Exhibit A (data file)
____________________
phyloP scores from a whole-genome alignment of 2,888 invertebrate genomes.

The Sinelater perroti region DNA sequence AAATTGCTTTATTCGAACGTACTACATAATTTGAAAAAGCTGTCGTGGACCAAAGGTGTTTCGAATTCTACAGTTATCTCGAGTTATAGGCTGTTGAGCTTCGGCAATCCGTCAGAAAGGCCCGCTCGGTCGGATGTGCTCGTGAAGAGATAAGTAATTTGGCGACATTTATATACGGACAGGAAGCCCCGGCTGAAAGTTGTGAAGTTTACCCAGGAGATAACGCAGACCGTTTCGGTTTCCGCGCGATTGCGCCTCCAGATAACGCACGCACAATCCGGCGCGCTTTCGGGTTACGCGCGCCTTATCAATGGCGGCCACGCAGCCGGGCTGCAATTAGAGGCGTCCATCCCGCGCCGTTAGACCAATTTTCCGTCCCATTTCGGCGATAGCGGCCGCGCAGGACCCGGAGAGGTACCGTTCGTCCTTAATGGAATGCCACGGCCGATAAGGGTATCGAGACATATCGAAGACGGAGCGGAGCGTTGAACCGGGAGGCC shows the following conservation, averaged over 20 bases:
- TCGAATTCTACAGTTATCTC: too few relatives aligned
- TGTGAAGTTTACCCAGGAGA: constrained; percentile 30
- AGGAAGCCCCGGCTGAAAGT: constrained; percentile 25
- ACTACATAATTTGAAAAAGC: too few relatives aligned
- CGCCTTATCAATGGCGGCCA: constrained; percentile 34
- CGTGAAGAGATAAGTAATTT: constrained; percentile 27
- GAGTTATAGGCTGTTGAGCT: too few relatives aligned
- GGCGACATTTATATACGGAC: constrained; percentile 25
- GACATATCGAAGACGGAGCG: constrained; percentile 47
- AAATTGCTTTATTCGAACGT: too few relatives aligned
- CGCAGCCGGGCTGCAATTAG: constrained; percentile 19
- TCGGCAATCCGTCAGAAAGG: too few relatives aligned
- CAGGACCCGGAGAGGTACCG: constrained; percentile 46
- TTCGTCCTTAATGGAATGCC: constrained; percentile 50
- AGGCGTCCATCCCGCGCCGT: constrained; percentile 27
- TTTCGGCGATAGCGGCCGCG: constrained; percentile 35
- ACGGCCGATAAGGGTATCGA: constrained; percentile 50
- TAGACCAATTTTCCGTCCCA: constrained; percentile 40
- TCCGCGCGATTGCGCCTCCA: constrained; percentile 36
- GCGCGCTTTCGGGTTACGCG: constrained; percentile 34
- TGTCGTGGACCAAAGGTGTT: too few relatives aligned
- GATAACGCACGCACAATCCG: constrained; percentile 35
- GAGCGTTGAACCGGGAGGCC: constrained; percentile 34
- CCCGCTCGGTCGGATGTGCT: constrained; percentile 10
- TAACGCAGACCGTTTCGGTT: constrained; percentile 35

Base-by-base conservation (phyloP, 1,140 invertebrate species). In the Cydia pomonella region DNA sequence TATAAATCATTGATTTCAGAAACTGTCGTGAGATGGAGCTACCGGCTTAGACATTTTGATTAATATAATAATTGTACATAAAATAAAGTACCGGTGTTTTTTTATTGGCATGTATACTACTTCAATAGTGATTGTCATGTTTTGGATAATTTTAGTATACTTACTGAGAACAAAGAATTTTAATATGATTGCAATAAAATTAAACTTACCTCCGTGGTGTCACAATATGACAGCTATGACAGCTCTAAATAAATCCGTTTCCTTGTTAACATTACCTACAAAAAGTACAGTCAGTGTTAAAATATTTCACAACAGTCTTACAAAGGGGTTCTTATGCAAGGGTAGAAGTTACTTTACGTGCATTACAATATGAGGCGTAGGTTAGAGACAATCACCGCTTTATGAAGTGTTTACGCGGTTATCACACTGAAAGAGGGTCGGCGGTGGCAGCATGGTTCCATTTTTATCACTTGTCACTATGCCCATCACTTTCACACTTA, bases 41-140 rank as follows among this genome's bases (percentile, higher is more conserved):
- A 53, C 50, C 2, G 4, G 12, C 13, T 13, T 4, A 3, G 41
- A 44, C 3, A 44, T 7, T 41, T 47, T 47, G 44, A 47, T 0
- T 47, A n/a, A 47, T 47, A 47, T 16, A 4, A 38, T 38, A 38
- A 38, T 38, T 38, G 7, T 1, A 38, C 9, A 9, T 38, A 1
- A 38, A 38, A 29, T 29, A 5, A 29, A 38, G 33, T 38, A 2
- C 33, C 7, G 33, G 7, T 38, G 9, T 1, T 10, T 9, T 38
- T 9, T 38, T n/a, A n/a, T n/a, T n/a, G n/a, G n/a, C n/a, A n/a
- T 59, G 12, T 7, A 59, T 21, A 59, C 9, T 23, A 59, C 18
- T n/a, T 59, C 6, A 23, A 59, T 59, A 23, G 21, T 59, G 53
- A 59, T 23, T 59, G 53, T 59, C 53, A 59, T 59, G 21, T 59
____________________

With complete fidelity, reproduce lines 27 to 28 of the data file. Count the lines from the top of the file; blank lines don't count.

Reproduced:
- TAACGCAGACCGTTTCGGTT: constrained; percentile 35

Base-by-base conservation (phyloP, 1,140 invertebrate species). In the Cydia pomonella region DNA sequence TATAAATCATTGATTTCAGAAACTGTCGTGAGATGGAGCTACCGGCTTAGACATTTTGATTAATATAATAATTGTACATAAAATAAAGTACCGGTGTTTTTTTATTGGCATGTATACTACTTCAATAGTGATTGTCATGTTTTGGATAATTTTAGTATACTTACTGAGAACAAAGAATTTTAATATGATTGCAATAAAATTAAACTTACCTCCGTGGTGTCACAATATGACAGCTATGACAGCTCTAAATAAATCCGTTTCCTTGTTAACATTACCTACAAAAAGTACAGTCAGTGTTAAAATATTTCACAACAGTCTTACAAAGGGGTTCTTATGCAAGGGTAGAAGTTACTTTACGTGCATTACAATATGAGGCGTAGGTTAGAGACAATCACCGCTTTATGAAGTGTTTACGCGGTTATCACACTGAAAGAGGGTCGGCGGTGGCAGCATGGTTCCATTTTTATCACTTGTCACTATGCCCATCACTTTCACACTTA, bases 41-140 rank as follows among this genome's bases (percentile, higher is more conserved):